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Repetitive phrases such as ‘Right hand side’, ‘Left hand side’, ‘Upper right corner’, and ‘Good working order’ can unnecessarily slow a clerk down when describing the condition of hundreds of various items within a property via a small on-screen keyboard.

Regularly I’m asked if the InventoryBase mobile/tablet App can have text shortcuts within the customisable dictionary, to speed up text entry for clerks using these common phrases throughout their reports.

Thankfully, we don’t need to reinvent the wheel. Android and iOS devices come with their own tool for customising keyboard shortcuts.

It’s easy to set up, and providing you carefully cultivate your shortcodes, you’ll be able to whizz through reports with the same level of accuracy and detail in far less time. I say carefully because, after all, you don’t want to be deleting ‘surface scratches’ when you’re trying to write ‘glass‘.

Here’s how it could work though:

  • Type ‘lhs’, device outputs ‘left hand side’,
  • Type ‘rhs’, device outputs ‘right hand side’,
  • Type ‘tysftga’, device outputs ‘thank you Steve for this great advice’,
  • And so on.

For iOS 7 devices, you’ll want to head over to your Settings, click on Keyboard, then scroll to the bottom to add shortcuts.

And as long as some Apple update doesn’t break those shortcuts, you should be able to work them into the description and condition fields in the InventoryBase App and watch them automatically swap out for the full sentence, keeping your reports clear and comprehensible for tenants and third parties.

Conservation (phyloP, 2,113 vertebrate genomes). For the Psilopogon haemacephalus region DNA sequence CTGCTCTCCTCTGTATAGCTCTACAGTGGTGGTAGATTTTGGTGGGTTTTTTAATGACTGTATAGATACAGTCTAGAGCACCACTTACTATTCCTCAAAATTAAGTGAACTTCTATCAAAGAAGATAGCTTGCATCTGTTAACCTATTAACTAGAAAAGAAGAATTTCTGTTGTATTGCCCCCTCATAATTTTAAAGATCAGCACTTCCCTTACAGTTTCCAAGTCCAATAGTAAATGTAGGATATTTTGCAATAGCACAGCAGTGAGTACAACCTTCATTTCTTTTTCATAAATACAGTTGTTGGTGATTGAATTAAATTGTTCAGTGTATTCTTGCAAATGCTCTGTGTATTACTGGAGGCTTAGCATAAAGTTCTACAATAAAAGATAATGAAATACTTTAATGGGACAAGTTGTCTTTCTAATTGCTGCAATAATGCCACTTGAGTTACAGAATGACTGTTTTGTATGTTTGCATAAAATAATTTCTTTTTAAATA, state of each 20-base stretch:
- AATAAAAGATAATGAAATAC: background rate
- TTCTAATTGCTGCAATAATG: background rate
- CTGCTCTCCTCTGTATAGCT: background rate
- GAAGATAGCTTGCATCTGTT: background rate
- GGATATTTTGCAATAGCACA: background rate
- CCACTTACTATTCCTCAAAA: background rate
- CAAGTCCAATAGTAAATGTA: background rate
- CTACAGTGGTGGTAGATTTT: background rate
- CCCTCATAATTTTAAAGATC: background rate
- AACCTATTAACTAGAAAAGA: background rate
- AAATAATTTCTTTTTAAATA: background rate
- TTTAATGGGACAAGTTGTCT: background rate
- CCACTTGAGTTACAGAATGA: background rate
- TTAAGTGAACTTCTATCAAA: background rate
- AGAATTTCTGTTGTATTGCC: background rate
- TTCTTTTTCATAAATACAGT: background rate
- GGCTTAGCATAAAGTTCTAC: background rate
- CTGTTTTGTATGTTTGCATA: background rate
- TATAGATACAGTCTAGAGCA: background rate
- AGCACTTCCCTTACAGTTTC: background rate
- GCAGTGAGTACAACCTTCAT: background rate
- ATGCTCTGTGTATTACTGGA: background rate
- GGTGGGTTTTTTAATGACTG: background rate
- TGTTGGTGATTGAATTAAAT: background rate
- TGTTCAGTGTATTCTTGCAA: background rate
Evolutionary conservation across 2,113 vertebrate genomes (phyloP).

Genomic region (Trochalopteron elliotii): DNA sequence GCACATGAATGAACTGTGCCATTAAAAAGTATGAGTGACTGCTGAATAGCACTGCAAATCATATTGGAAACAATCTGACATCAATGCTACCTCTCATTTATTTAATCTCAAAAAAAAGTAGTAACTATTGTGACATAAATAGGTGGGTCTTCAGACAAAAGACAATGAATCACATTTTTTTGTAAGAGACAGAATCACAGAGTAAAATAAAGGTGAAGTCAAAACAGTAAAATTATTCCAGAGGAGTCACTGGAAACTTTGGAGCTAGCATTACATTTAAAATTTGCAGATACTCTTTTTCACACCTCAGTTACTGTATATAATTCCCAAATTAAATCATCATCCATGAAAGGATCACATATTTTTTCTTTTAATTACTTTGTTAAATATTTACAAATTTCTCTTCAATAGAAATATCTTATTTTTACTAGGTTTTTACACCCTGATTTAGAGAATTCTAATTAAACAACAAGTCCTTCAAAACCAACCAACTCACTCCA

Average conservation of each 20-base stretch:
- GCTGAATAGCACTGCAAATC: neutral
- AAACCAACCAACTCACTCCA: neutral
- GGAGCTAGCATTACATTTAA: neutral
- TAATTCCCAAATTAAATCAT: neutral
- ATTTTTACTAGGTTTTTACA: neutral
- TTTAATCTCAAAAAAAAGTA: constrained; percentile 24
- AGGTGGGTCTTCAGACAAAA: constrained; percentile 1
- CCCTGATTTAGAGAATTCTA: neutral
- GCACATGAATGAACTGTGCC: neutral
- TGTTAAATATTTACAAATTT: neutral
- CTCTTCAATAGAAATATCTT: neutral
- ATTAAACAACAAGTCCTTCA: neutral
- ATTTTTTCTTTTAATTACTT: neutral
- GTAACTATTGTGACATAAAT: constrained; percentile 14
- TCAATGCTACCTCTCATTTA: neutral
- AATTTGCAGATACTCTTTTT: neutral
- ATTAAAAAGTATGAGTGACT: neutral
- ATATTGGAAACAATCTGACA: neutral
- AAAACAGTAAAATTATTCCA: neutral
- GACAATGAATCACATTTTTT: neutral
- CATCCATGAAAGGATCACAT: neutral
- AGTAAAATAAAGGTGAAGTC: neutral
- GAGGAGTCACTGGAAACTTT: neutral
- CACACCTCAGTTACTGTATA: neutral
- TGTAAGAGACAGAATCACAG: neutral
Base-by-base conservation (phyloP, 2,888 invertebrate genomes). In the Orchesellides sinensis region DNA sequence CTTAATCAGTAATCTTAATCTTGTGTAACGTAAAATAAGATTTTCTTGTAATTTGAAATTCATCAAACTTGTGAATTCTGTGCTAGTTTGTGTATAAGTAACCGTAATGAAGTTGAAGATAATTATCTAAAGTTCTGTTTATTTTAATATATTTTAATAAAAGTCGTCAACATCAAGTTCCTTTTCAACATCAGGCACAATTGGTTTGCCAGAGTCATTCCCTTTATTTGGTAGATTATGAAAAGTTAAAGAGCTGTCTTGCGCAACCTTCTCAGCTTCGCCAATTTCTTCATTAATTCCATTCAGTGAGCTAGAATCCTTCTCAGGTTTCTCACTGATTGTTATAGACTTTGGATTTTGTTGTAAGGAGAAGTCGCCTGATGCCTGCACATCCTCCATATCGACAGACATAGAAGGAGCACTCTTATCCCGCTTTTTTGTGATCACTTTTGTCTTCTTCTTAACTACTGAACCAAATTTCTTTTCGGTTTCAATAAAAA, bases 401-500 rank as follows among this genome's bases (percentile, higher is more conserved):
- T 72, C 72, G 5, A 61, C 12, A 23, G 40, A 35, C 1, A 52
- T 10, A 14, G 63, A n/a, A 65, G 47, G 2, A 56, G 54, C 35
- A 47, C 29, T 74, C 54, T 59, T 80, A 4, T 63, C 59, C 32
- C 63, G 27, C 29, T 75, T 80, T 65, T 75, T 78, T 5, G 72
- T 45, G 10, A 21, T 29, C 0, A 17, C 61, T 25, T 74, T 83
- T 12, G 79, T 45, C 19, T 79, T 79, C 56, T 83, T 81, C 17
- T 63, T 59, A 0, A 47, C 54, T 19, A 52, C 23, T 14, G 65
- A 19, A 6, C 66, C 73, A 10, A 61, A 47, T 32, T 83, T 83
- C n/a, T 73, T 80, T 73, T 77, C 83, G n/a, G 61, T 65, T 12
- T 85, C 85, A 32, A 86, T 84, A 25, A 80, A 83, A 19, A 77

On Android… it’s a little trickier. Firstly, you’ll need to install the Google Keyboard if you don’t yet already have it. Once this is installed, you can go to Settings and click on Language and Input which should be under the Personal heading.

From here, click on the cog icon to the right of the Google Keyboard (making sure it’s now checked as the default option). You’ll get a popup screen with a bunch of extra keyboard options – and on this screen you should see a menu option for ‘Personal Dictionary’. Click on this and add phrases in the first field followed by the shortcut in the second field. Continue adding until you’ve entered all your new dictionary phrases.

Android won’t automatically swap out the text while you type, but you will now see your new shortcodes offer choices from the dictionary, starting with the shortcuts you’ve set up – so it’s just a matter of typing ‘rhs’ then clicking above the keyboard on the given suggestion.

Let us know how much faster you get using this new method on our Facebook or Twitter page, and good luck!